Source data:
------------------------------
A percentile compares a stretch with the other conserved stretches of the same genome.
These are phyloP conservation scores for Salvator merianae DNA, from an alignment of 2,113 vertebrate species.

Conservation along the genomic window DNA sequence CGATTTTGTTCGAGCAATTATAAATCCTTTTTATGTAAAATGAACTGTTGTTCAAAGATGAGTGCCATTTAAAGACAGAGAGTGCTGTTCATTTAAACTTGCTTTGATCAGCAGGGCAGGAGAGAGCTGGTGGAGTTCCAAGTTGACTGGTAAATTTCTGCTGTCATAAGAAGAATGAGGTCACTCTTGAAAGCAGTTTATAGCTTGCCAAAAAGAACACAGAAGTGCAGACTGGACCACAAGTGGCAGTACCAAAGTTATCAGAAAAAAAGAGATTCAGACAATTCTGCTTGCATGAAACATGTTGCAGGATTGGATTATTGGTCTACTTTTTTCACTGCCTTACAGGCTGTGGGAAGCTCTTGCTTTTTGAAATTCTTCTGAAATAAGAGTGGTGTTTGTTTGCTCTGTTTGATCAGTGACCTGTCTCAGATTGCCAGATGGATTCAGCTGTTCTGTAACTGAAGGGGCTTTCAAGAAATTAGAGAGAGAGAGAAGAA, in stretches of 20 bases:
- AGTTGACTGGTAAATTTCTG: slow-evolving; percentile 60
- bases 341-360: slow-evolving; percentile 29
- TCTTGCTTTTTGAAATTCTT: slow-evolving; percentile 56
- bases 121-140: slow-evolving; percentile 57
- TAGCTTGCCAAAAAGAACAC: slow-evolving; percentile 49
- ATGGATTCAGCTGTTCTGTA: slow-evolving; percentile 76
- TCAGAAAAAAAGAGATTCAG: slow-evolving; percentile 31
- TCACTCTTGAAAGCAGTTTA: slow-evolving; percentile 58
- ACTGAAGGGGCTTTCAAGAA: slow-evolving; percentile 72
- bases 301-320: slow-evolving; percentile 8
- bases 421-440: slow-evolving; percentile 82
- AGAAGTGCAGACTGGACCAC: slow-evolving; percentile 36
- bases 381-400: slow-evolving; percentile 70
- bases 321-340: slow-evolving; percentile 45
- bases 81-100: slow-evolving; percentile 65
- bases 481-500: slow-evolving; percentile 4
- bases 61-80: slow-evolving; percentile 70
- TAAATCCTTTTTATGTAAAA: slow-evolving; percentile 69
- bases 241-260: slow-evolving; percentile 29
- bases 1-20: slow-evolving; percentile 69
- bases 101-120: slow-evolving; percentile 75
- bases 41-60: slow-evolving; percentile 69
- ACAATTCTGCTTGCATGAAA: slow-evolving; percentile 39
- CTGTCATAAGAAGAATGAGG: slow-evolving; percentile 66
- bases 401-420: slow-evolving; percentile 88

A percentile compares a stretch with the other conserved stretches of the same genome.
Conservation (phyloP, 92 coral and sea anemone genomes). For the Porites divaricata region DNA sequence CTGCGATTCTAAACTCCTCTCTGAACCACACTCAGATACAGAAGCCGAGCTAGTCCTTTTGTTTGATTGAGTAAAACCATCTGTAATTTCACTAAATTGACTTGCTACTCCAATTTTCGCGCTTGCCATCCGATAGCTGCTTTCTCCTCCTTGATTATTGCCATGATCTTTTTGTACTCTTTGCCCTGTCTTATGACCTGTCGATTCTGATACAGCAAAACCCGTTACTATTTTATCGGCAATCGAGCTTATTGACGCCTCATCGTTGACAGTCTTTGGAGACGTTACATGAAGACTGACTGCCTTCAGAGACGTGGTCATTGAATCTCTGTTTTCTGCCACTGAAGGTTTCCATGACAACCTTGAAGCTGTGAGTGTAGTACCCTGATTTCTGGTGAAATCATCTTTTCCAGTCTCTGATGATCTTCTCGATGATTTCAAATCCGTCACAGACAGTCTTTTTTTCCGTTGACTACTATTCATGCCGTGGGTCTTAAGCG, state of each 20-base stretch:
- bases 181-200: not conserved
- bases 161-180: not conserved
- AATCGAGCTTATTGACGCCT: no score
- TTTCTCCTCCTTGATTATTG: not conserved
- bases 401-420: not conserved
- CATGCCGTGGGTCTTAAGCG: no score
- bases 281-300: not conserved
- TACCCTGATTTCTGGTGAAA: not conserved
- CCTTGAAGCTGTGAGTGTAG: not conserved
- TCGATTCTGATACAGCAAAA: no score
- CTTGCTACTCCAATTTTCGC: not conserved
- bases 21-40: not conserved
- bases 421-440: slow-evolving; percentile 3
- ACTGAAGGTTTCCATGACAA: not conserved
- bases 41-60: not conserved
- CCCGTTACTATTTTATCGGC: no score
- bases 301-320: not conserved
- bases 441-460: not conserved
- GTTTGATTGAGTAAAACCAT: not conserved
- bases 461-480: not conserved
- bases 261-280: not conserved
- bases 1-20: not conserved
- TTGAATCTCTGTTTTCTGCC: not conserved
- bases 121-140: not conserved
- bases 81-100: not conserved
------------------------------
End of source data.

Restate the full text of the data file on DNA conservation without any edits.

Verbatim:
A percentile compares a stretch with the other conserved stretches of the same genome.
These are phyloP conservation scores for Salvator merianae DNA, from an alignment of 2,113 vertebrate species.

Conservation along the genomic window DNA sequence CGATTTTGTTCGAGCAATTATAAATCCTTTTTATGTAAAATGAACTGTTGTTCAAAGATGAGTGCCATTTAAAGACAGAGAGTGCTGTTCATTTAAACTTGCTTTGATCAGCAGGGCAGGAGAGAGCTGGTGGAGTTCCAAGTTGACTGGTAAATTTCTGCTGTCATAAGAAGAATGAGGTCACTCTTGAAAGCAGTTTATAGCTTGCCAAAAAGAACACAGAAGTGCAGACTGGACCACAAGTGGCAGTACCAAAGTTATCAGAAAAAAAGAGATTCAGACAATTCTGCTTGCATGAAACATGTTGCAGGATTGGATTATTGGTCTACTTTTTTCACTGCCTTACAGGCTGTGGGAAGCTCTTGCTTTTTGAAATTCTTCTGAAATAAGAGTGGTGTTTGTTTGCTCTGTTTGATCAGTGACCTGTCTCAGATTGCCAGATGGATTCAGCTGTTCTGTAACTGAAGGGGCTTTCAAGAAATTAGAGAGAGAGAGAAGAA, in stretches of 20 bases:
- AGTTGACTGGTAAATTTCTG: slow-evolving; percentile 60
- bases 341-360: slow-evolving; percentile 29
- TCTTGCTTTTTGAAATTCTT: slow-evolving; percentile 56
- bases 121-140: slow-evolving; percentile 57
- TAGCTTGCCAAAAAGAACAC: slow-evolving; percentile 49
- ATGGATTCAGCTGTTCTGTA: slow-evolving; percentile 76
- TCAGAAAAAAAGAGATTCAG: slow-evolving; percentile 31
- TCACTCTTGAAAGCAGTTTA: slow-evolving; percentile 58
- ACTGAAGGGGCTTTCAAGAA: slow-evolving; percentile 72
- bases 301-320: slow-evolving; percentile 8
- bases 421-440: slow-evolving; percentile 82
- AGAAGTGCAGACTGGACCAC: slow-evolving; percentile 36
- bases 381-400: slow-evolving; percentile 70
- bases 321-340: slow-evolving; percentile 45
- bases 81-100: slow-evolving; percentile 65
- bases 481-500: slow-evolving; percentile 4
- bases 61-80: slow-evolving; percentile 70
- TAAATCCTTTTTATGTAAAA: slow-evolving; percentile 69
- bases 241-260: slow-evolving; percentile 29
- bases 1-20: slow-evolving; percentile 69
- bases 101-120: slow-evolving; percentile 75
- bases 41-60: slow-evolving; percentile 69
- ACAATTCTGCTTGCATGAAA: slow-evolving; percentile 39
- CTGTCATAAGAAGAATGAGG: slow-evolving; percentile 66
- bases 401-420: slow-evolving; percentile 88

A percentile compares a stretch with the other conserved stretches of the same genome.
Conservation (phyloP, 92 coral and sea anemone genomes). For the Porites divaricata region DNA sequence CTGCGATTCTAAACTCCTCTCTGAACCACACTCAGATACAGAAGCCGAGCTAGTCCTTTTGTTTGATTGAGTAAAACCATCTGTAATTTCACTAAATTGACTTGCTACTCCAATTTTCGCGCTTGCCATCCGATAGCTGCTTTCTCCTCCTTGATTATTGCCATGATCTTTTTGTACTCTTTGCCCTGTCTTATGACCTGTCGATTCTGATACAGCAAAACCCGTTACTATTTTATCGGCAATCGAGCTTATTGACGCCTCATCGTTGACAGTCTTTGGAGACGTTACATGAAGACTGACTGCCTTCAGAGACGTGGTCATTGAATCTCTGTTTTCTGCCACTGAAGGTTTCCATGACAACCTTGAAGCTGTGAGTGTAGTACCCTGATTTCTGGTGAAATCATCTTTTCCAGTCTCTGATGATCTTCTCGATGATTTCAAATCCGTCACAGACAGTCTTTTTTTCCGTTGACTACTATTCATGCCGTGGGTCTTAAGCG, state of each 20-base stretch:
- bases 181-200: not conserved
- bases 161-180: not conserved
- AATCGAGCTTATTGACGCCT: no score
- TTTCTCCTCCTTGATTATTG: not conserved
- bases 401-420: not conserved
- CATGCCGTGGGTCTTAAGCG: no score
- bases 281-300: not conserved
- TACCCTGATTTCTGGTGAAA: not conserved
- CCTTGAAGCTGTGAGTGTAG: not conserved
- TCGATTCTGATACAGCAAAA: no score
- CTTGCTACTCCAATTTTCGC: not conserved
- bases 21-40: not conserved
- bases 421-440: slow-evolving; percentile 3
- ACTGAAGGTTTCCATGACAA: not conserved
- bases 41-60: not conserved
- CCCGTTACTATTTTATCGGC: no score
- bases 301-320: not conserved
- bases 441-460: not conserved
- GTTTGATTGAGTAAAACCAT: not conserved
- bases 461-480: not conserved
- bases 261-280: not conserved
- bases 1-20: not conserved
- TTGAATCTCTGTTTTCTGCC: not conserved
- bases 121-140: not conserved
- bases 81-100: not conserved